TriStar Viper G2 .410  

TriStar Arms

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TriStar’s slogan is “The Value Experts” and it’s an accurate claim. The entire line of TriStar guns has gained momentum over the last decade because they are a good value for the money. Made in Turkey by Armsan and imported to Kansas City, the G2 gas autoloader lineup is available in every legal gauge but 10, my favorite being the .410.

In .410 alone, Viper G2’s come in Bronze (a similar look to the Beretta Xplor Action), Wood, Synthetic (black finish), Camo (Realtree Edge), and a pistol-gripped turkey model with a bronzed receiver and Mossy Oak Bottomland stock topped with an optics rail. That’s a wide shotgun selection in .410 and all are priced below $1,000. The .410 G2 weighs under 6 pounds and three chokes (IC, M, F) are included with each model.

You can use the G2 for skeet, upland, waterfowl, turkeys, and a variety of small game. Outdoor Life senior editor, Joe Genzel, has shot the Bronze model extensively on skeet, doves, and squirrels. He reported that the gun is incredibly accurate (when you’re shooting well). He has busted upwards of 20 clays per round on skeet with the G2; and scored in the single digits—.410s are fickle range guns. It’s a light carrying gun (5.8 pounds) in the squirrel woods, critical when you’re covering a lot of ground behind a high-energy wolf dog like Genzel has.

The only downside to this gun in my experience has been the stock coming loose from the receiver after running a few hundred rounds through it. To tighten in up, you must remove the buttpad and tighten the nut that holds the stock in place.

Best .410 Target and Game Load Shotshells

There are many lead skeet loads to choose from if you shoot a .410, but I am a proponent of using No. 9 shot in a 2½-inch, ½-ounce shotshell. It offers the shooter almost 300 pellets, which means more margin for error than a No. 8 (205 pellets) or No. 7½ (175 pellets) in the same charge weight. For upland bird options, consider stepping up to a 3-inch shotshell with either an 11/16- or ¾-ounce payload in 4s, 5s, or 6s. There’s not much of gap in pellet counts between these two charge weights—for instance an 11/16-ounce No. 6 has 155 and a ¾-ounce 6 has 169—so whichever load you can find will do.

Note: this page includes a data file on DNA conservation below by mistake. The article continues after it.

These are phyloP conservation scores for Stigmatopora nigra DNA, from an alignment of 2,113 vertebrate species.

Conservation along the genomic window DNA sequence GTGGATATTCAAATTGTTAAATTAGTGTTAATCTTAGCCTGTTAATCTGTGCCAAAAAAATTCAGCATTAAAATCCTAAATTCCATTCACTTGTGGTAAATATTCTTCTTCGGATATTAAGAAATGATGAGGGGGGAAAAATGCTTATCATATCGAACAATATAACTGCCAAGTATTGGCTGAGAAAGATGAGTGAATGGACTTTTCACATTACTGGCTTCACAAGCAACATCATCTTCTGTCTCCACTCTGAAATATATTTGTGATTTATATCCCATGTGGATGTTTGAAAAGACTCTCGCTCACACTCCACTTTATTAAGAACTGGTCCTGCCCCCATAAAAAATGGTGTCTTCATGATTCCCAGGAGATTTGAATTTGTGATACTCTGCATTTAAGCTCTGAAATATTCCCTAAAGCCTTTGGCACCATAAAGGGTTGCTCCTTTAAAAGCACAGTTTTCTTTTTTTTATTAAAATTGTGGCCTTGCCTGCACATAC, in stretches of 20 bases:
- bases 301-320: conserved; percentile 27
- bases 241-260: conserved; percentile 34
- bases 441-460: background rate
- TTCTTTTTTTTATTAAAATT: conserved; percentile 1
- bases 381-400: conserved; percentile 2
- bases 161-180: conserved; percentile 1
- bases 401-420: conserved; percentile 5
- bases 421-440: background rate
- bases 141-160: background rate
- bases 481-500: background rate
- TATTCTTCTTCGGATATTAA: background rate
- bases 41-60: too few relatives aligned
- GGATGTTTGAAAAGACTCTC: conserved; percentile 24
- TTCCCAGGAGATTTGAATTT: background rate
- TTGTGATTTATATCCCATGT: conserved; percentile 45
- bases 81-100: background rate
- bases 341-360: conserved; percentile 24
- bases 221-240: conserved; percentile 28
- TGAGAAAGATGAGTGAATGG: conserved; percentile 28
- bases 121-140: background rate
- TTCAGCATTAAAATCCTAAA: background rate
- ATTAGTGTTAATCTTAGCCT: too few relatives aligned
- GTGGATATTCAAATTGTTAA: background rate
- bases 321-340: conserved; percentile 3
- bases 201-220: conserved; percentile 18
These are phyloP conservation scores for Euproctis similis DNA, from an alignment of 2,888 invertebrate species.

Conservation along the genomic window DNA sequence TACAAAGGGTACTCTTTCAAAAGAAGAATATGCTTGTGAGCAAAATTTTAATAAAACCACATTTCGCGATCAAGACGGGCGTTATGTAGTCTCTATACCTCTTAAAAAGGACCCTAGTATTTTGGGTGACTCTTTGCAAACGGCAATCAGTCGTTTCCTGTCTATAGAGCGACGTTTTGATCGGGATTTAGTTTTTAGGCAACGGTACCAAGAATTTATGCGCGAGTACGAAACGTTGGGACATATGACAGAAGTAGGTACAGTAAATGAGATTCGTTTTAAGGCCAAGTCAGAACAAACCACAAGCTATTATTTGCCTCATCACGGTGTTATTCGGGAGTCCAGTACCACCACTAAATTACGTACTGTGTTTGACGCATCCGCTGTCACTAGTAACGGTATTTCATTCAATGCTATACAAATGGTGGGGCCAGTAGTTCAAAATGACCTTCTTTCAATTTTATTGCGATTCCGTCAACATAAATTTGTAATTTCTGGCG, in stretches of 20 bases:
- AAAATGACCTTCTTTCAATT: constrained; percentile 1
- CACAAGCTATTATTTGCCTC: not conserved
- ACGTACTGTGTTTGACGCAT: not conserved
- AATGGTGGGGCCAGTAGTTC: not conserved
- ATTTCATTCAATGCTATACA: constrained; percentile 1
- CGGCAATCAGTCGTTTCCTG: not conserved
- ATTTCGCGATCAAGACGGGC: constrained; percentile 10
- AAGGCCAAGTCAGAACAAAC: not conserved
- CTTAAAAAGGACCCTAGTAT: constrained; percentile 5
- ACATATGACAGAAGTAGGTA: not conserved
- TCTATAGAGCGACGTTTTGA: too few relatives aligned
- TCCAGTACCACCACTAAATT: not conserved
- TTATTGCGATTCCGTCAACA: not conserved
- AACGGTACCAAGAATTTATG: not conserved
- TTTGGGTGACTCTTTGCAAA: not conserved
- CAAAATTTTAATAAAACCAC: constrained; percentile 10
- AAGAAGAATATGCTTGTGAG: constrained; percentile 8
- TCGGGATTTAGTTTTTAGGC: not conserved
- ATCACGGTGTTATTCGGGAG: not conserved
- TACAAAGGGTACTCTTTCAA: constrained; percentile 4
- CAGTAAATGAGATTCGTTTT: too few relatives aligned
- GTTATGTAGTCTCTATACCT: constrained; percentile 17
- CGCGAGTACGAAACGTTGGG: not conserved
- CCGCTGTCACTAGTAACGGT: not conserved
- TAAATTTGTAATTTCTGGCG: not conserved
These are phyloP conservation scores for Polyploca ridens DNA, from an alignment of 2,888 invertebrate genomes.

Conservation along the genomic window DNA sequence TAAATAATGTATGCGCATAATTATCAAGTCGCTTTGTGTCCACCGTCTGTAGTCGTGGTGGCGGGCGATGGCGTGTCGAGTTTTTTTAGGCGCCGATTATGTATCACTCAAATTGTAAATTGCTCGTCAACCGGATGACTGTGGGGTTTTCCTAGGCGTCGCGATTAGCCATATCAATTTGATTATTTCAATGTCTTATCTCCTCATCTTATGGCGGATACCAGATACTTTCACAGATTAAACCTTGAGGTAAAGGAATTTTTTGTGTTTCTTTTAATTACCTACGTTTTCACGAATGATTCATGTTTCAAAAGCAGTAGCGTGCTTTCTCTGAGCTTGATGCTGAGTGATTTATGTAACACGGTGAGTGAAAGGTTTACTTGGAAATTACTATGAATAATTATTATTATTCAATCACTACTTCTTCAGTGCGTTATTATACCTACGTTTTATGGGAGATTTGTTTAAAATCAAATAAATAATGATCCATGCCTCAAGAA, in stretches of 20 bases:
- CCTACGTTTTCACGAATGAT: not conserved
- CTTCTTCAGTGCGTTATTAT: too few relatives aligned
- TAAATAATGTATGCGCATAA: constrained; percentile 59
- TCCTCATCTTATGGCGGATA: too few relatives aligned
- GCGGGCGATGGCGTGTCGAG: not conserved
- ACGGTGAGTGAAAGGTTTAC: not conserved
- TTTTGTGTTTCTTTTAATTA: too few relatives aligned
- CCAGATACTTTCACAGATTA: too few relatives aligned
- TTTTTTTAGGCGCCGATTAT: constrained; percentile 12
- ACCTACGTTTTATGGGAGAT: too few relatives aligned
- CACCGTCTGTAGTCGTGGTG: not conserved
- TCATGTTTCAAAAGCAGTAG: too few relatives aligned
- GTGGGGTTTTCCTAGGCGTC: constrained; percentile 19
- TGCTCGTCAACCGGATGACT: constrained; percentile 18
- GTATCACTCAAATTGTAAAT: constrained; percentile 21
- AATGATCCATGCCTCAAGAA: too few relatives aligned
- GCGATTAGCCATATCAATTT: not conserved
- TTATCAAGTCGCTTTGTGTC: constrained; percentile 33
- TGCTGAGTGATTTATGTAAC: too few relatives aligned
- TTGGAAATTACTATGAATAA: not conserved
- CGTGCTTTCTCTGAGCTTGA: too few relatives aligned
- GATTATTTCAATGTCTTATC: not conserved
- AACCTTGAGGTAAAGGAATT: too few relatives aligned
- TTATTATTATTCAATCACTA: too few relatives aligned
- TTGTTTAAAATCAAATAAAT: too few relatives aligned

If you’re duck hunting, there are 3-inch bismuth, tungsten, and steel loads at your disposal, but premium non-toxics are the route to go in order to avoid crippling birds. Steel .410 loads can kill ducks in the timber or early-season teal, but bismuth loads, like Boss, RST, or Hevi-Bismuth (safe to shoot in fixed choked shotguns with thin steel barrels) are denser (9.6 g/cc compared to 7.8 g/cc) and thus more effective. Hevi-Shot makes a tungsten-iron shotshell with a pellet density of 12 g/cc, and straight tungsten offerings are even better as the pellets carry a density of 18.1 g/cc, almost double that of bismuth. But few manufacturers make a .410 TSS waterfowl load. Federal Premium’s Custom Shop will load 3-inch 7s or 9s for you and Apex will occasional have shells available, but outside of that, you will likely need to turn to hand loads or fork over $45 a for a box of just five TSS turkey loads.